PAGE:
Our family holds a massive Easter egg hunt every year. The two eldest in the family spend a good hour hiding little plastic eggs in every crevice and cranny in the backyard. Then, the kids (and more than a few adults) are let loose for a frenzy of searching that never seems to take more than a few minutes. It’s fun for the whole family. Except the dogs. The chocolate- or sugar-filled candies we usually hunt are too dangerous to share with our pets, and so they usually relax on the porch, head on their paws, watching the excitement with bored confusion.
I really hate to see them left out. So, this year, we’ve cooked up an Easter egg treat that’s just for dogs. With this simple recipe, you can make some egg-shaped treats that your dog will race the kids for.
1 jar of carrot baby food (or two snap-packs)
2 cups flour
1 cup yogurt chips
Food dye (optional)
1. Preheat the oven to 350 degrees Fahrenheit.
2. Mix the eggs and the baby food together in a bowl.
3. Slowly add the flour, mixing as you go, until the dough becomes the consistency of cookie dough.
4. Turn it onto a floured surface and continue kneading in dough. The dough is ready when it can be formed into a nice, neat ball.
5. Roll out the dough to an even thickness.
6. Start cutting! You can use an Easter egg cookie cutter or, if you have a small dog like mine, you can hand-cut the shapes.
7. Place your treats onto a cookie sheet lined with wax paper.
8. Put the treats in the oven for about 15 minutes.
9. While the treats are cooking, start the icing by pouring the yogurt chips into a microwave-safe bowl. If you will be dying these chips different colors, use separate bowls and split the chips evenly into each bowl.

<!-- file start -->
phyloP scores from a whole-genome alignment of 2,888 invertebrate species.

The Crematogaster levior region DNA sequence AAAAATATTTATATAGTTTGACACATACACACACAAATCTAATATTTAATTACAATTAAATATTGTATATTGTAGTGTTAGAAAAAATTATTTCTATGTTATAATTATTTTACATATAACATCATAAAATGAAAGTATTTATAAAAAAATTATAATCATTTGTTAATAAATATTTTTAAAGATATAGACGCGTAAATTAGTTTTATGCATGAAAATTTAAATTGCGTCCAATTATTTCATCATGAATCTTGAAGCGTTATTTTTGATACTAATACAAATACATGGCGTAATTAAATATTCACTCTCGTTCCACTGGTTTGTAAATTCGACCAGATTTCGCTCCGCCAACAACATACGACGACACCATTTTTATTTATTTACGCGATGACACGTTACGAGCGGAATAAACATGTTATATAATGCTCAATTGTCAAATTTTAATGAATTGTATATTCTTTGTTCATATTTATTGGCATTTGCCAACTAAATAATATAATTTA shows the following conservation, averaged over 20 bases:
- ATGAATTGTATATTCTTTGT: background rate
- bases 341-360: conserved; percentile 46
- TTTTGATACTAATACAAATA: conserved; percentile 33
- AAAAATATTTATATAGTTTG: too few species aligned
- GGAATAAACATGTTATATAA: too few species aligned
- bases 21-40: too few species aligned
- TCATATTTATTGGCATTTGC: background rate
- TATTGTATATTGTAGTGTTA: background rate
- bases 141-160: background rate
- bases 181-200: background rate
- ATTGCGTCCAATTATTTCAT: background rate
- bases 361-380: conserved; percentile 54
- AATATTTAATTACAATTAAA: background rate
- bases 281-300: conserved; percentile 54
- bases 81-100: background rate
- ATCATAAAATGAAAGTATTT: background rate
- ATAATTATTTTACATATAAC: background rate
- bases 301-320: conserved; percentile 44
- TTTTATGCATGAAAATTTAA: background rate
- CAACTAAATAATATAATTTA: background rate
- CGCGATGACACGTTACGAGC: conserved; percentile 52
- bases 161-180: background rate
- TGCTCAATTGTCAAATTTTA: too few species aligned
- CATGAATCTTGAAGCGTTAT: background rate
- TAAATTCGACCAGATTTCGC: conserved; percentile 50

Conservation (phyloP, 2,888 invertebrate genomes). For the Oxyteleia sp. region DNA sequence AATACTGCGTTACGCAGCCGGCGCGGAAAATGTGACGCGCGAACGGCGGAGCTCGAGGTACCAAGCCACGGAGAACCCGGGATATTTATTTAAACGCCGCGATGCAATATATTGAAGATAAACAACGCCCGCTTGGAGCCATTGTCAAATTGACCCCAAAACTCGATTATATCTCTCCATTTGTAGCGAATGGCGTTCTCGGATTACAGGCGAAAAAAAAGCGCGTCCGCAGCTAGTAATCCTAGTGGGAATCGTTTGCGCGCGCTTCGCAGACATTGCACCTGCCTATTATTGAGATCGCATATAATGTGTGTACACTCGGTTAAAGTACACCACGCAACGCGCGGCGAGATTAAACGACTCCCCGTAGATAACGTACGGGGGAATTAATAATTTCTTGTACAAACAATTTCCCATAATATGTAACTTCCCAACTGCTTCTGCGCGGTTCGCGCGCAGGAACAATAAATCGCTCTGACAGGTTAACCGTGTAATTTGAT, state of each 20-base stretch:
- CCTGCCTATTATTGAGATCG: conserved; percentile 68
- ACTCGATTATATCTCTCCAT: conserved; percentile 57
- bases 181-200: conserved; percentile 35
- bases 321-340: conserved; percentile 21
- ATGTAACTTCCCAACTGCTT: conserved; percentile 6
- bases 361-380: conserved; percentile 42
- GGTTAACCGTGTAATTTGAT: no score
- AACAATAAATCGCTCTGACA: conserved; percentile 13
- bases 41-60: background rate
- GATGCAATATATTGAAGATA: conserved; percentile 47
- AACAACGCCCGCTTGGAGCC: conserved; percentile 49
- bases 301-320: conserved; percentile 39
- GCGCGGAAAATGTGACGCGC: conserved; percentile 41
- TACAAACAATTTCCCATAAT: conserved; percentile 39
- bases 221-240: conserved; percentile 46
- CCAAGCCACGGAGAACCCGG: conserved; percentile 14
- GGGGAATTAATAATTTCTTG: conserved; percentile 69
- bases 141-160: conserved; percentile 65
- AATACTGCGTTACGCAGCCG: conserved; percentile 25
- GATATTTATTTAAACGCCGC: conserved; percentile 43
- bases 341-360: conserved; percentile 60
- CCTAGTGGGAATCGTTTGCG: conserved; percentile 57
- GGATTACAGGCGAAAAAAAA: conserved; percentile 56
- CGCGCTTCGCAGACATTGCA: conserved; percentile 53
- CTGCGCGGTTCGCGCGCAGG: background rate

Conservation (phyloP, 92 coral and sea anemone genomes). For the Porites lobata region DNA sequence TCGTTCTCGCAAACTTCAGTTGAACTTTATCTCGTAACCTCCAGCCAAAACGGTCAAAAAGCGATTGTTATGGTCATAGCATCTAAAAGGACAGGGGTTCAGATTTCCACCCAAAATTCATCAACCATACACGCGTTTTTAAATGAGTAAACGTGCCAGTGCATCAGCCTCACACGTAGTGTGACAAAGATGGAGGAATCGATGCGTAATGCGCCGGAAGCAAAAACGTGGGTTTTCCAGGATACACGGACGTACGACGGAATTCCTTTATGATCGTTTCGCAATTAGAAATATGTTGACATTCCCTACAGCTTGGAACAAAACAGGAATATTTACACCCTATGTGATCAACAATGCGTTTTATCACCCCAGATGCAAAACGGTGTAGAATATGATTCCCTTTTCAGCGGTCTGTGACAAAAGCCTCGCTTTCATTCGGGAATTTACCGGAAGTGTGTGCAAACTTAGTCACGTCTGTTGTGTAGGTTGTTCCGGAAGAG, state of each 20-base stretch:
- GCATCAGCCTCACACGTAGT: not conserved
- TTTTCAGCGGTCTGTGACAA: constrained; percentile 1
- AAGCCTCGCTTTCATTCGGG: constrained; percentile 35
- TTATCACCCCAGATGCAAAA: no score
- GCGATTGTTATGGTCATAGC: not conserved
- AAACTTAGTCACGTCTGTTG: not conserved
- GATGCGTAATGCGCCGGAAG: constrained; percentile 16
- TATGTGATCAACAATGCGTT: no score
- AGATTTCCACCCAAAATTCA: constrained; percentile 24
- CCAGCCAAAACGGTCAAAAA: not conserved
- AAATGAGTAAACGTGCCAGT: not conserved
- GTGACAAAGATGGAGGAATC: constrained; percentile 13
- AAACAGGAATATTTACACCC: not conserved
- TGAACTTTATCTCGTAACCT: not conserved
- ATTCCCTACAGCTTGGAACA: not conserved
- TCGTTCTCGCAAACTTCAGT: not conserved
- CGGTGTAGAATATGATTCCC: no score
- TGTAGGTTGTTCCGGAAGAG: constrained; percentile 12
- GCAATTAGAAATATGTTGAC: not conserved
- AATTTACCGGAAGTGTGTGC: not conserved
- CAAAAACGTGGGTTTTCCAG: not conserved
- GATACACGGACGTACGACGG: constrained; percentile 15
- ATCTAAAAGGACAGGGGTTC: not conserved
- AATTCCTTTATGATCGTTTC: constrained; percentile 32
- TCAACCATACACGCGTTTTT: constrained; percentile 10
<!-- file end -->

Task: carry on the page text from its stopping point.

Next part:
10. Place the bowl in the microwave and cook for a little less than a minute.
11. The chips may still look like chips when they come out. Stir them up to form a fine paste.
12. If you are dying your Easter egg treats, add some food dye now. The more drops you add, the darker it will become.
13. By now your cookies should be about done. Pull them out of the oven and let them cool for about 10 minutes.
14. Frost the cookies with a spatula. You can try decorating them with fancy designs, or just coat one side with the frosting.
Now you’re ready for an Easter egg hunt! If your hunting grounds are in the house, be sure to wait until the yogurt frosting hardens — remember, food dye stains. You can put the eggs in the refrigerator for a couple hours to speed up the process. Or, if your dog is going to hunt for his treats outside, start right away. Think up a few good hiding spots, and a couple not-so-hidden spots for morale, and let that puppy loose!
This recipe was reviewed by a veterinarian. It is intended as a treat or snack and should only be a small percentage of your pet’s daily food. If your pet has any health issues or if you have any concerns, consult your pet’s veterinarian before offering this food item.